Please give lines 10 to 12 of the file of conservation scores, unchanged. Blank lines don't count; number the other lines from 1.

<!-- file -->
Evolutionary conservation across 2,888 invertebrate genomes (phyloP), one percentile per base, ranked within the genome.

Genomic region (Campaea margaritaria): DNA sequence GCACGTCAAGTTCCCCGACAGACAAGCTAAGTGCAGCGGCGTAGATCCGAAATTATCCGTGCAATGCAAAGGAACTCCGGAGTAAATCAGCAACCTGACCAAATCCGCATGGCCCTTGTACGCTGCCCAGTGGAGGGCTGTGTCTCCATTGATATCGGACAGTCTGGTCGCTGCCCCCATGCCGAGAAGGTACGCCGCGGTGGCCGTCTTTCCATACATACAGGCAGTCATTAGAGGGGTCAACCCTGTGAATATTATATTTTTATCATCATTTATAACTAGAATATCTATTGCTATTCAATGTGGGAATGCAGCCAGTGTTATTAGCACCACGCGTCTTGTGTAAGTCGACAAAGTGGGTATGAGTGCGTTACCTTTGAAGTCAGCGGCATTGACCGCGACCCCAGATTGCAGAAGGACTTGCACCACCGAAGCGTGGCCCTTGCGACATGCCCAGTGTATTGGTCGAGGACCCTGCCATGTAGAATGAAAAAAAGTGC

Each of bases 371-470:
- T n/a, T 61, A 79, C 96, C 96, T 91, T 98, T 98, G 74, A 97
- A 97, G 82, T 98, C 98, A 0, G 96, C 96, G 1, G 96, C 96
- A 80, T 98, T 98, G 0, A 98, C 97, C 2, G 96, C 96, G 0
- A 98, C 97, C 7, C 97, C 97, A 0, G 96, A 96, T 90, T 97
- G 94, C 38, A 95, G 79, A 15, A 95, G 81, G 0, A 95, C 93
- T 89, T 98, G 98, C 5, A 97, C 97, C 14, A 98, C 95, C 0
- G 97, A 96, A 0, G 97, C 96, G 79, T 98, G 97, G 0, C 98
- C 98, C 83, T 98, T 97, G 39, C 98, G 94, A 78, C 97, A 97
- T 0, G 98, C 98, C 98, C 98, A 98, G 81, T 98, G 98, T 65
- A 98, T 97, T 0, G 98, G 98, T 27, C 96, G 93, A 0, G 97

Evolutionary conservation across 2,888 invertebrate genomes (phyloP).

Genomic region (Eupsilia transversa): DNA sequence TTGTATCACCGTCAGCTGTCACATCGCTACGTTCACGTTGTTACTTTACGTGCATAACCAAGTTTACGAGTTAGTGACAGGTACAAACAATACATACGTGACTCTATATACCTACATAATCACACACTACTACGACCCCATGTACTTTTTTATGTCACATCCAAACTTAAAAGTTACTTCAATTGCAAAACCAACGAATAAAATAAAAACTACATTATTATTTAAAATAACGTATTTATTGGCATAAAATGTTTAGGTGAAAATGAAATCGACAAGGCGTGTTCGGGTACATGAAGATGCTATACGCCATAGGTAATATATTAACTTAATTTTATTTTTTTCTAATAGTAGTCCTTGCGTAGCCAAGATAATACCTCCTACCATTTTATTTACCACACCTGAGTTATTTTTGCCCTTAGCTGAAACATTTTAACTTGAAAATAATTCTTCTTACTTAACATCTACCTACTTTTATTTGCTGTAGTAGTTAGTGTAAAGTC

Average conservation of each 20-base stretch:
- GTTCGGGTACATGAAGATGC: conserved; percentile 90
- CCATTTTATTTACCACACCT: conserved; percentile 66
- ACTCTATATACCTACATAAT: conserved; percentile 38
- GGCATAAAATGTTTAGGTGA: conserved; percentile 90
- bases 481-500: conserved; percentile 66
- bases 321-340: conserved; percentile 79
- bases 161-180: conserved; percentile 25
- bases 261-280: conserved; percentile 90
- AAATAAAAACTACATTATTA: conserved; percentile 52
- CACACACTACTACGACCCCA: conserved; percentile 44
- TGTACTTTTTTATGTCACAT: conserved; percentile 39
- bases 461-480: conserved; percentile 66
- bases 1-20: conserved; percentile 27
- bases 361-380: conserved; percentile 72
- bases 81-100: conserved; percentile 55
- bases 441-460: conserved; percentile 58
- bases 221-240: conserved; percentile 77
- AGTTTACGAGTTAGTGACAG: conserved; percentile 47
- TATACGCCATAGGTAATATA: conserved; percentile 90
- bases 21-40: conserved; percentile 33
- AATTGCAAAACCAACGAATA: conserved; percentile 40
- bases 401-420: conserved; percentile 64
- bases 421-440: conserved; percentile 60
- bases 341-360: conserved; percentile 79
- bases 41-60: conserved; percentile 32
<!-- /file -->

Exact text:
- G 97, A 96, A 0, G 97, C 96, G 79, T 98, G 97, G 0, C 98
- C 98, C 83, T 98, T 97, G 39, C 98, G 94, A 78, C 97, A 97
- T 0, G 98, C 98, C 98, C 98, A 98, G 81, T 98, G 98, T 65